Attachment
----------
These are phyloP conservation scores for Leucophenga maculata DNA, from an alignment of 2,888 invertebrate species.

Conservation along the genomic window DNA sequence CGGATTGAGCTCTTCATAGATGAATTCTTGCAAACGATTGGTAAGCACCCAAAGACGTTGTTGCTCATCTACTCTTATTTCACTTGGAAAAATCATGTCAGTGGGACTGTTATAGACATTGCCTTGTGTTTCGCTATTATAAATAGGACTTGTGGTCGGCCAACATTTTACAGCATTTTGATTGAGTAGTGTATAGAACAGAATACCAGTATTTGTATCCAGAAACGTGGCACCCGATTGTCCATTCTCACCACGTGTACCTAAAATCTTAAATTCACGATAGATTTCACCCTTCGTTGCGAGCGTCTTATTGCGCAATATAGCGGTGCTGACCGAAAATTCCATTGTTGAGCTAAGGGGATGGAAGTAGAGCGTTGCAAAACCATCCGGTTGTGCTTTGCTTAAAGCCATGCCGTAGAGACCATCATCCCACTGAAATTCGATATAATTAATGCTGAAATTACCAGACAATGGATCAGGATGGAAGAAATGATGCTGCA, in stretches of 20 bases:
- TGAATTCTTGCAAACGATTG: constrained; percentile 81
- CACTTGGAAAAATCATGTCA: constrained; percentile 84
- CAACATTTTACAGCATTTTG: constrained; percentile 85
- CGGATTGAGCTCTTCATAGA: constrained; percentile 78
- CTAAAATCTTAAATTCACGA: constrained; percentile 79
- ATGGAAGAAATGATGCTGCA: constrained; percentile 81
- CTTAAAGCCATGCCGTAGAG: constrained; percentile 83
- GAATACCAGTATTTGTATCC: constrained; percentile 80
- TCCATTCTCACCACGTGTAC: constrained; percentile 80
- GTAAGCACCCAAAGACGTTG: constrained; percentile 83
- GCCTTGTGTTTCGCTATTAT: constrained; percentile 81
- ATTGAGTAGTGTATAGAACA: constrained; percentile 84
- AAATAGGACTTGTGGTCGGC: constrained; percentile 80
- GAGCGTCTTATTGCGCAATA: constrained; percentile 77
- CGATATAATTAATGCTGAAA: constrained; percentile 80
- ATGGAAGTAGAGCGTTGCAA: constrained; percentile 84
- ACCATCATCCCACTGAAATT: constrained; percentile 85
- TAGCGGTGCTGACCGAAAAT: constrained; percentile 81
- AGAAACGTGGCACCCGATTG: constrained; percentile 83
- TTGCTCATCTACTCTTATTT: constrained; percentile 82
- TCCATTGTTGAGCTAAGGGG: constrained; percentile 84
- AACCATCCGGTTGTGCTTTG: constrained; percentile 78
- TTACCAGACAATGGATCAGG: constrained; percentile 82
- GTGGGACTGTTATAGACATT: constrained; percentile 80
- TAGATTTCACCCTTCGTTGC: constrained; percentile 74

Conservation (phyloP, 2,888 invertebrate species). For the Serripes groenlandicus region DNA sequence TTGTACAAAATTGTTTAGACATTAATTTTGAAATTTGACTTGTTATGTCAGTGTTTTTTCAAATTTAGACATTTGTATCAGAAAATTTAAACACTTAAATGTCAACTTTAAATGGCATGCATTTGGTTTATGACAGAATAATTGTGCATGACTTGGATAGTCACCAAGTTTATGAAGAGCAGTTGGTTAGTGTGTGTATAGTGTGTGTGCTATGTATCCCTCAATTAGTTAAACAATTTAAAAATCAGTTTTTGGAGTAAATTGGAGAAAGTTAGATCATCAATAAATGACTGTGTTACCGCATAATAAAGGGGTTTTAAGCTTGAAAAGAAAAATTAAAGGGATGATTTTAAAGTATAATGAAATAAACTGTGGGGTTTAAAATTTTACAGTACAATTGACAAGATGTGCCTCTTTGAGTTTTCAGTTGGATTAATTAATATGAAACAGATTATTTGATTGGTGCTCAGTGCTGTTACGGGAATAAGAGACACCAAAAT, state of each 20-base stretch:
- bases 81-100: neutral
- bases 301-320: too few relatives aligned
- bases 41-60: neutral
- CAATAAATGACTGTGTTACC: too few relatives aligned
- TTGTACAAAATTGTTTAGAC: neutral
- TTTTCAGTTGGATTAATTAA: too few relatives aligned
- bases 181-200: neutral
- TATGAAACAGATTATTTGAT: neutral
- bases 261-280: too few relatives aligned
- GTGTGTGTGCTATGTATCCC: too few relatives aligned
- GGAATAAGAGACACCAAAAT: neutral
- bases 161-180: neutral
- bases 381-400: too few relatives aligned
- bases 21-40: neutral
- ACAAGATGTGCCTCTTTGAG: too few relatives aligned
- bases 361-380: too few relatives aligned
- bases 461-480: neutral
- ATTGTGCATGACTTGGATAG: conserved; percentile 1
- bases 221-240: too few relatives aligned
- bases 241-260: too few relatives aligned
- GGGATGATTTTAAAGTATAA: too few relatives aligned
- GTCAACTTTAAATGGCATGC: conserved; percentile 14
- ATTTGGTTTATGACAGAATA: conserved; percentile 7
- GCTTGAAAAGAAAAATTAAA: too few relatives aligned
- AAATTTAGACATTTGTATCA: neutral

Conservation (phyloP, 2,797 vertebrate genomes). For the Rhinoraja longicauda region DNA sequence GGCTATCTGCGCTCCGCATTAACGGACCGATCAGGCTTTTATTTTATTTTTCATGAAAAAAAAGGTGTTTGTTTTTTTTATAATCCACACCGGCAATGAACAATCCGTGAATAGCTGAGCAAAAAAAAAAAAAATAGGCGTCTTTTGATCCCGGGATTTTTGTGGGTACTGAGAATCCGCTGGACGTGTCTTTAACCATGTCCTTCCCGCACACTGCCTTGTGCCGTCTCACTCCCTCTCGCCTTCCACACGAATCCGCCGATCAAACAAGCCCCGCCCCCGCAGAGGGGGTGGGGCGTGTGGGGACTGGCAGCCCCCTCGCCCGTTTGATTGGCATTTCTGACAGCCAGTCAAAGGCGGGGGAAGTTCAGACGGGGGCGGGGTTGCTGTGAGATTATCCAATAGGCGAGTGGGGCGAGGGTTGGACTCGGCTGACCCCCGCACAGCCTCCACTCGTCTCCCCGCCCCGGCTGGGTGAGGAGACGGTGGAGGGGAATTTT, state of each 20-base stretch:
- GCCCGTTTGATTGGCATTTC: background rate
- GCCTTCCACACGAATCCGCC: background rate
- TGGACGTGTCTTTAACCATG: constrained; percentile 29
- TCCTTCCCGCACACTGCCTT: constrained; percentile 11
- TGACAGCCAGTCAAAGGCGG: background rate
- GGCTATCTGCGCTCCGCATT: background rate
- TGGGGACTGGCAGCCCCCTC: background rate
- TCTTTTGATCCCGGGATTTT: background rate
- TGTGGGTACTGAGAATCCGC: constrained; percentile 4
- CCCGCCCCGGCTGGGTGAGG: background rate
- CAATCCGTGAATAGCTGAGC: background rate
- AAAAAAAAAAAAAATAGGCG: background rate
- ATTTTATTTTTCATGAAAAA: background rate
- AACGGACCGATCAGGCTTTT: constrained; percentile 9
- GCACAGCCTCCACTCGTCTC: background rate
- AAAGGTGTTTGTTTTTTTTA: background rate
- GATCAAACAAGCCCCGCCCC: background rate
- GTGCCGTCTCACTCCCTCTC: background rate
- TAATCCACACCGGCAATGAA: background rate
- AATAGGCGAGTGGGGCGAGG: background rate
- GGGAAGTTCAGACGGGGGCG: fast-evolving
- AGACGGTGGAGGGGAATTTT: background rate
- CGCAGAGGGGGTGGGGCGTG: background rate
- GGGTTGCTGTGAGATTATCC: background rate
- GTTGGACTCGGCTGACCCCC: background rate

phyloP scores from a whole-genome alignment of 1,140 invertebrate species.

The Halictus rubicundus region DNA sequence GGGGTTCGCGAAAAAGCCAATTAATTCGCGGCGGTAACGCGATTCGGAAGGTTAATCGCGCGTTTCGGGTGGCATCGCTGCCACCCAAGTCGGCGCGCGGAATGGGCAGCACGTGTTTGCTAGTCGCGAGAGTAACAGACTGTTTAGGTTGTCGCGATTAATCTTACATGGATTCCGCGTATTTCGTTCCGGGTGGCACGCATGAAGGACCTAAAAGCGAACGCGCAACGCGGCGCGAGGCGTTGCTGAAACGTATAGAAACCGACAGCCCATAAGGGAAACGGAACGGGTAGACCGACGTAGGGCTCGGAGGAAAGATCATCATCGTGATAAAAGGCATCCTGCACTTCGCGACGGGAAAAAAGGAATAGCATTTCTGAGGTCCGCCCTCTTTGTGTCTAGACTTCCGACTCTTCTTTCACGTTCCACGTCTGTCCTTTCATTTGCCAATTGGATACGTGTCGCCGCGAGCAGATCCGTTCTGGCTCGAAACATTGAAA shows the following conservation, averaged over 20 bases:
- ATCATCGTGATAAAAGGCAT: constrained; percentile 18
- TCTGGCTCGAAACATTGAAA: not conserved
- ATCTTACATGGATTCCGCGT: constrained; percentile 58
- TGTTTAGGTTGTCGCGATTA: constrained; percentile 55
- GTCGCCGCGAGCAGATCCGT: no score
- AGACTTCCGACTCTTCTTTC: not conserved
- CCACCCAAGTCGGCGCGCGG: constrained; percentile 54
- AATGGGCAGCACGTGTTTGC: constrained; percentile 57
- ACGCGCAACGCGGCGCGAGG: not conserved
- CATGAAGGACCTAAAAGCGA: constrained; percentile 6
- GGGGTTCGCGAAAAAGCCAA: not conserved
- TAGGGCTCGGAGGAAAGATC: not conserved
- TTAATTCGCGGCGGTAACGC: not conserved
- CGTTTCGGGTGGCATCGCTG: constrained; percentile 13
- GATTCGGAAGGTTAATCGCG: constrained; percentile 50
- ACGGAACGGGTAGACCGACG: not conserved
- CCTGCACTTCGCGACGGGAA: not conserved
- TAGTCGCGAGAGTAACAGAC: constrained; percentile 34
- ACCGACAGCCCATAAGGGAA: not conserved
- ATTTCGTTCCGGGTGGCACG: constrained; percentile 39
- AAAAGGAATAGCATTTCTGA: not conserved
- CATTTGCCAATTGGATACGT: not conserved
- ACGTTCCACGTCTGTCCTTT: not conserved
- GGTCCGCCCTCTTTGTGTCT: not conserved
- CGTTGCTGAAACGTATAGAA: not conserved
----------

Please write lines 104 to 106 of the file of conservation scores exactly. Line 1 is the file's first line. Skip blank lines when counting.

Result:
- ACGTTCCACGTCTGTCCTTT: not conserved
- GGTCCGCCCTCTTTGTGTCT: not conserved
- CGTTGCTGAAACGTATAGAA: not conserved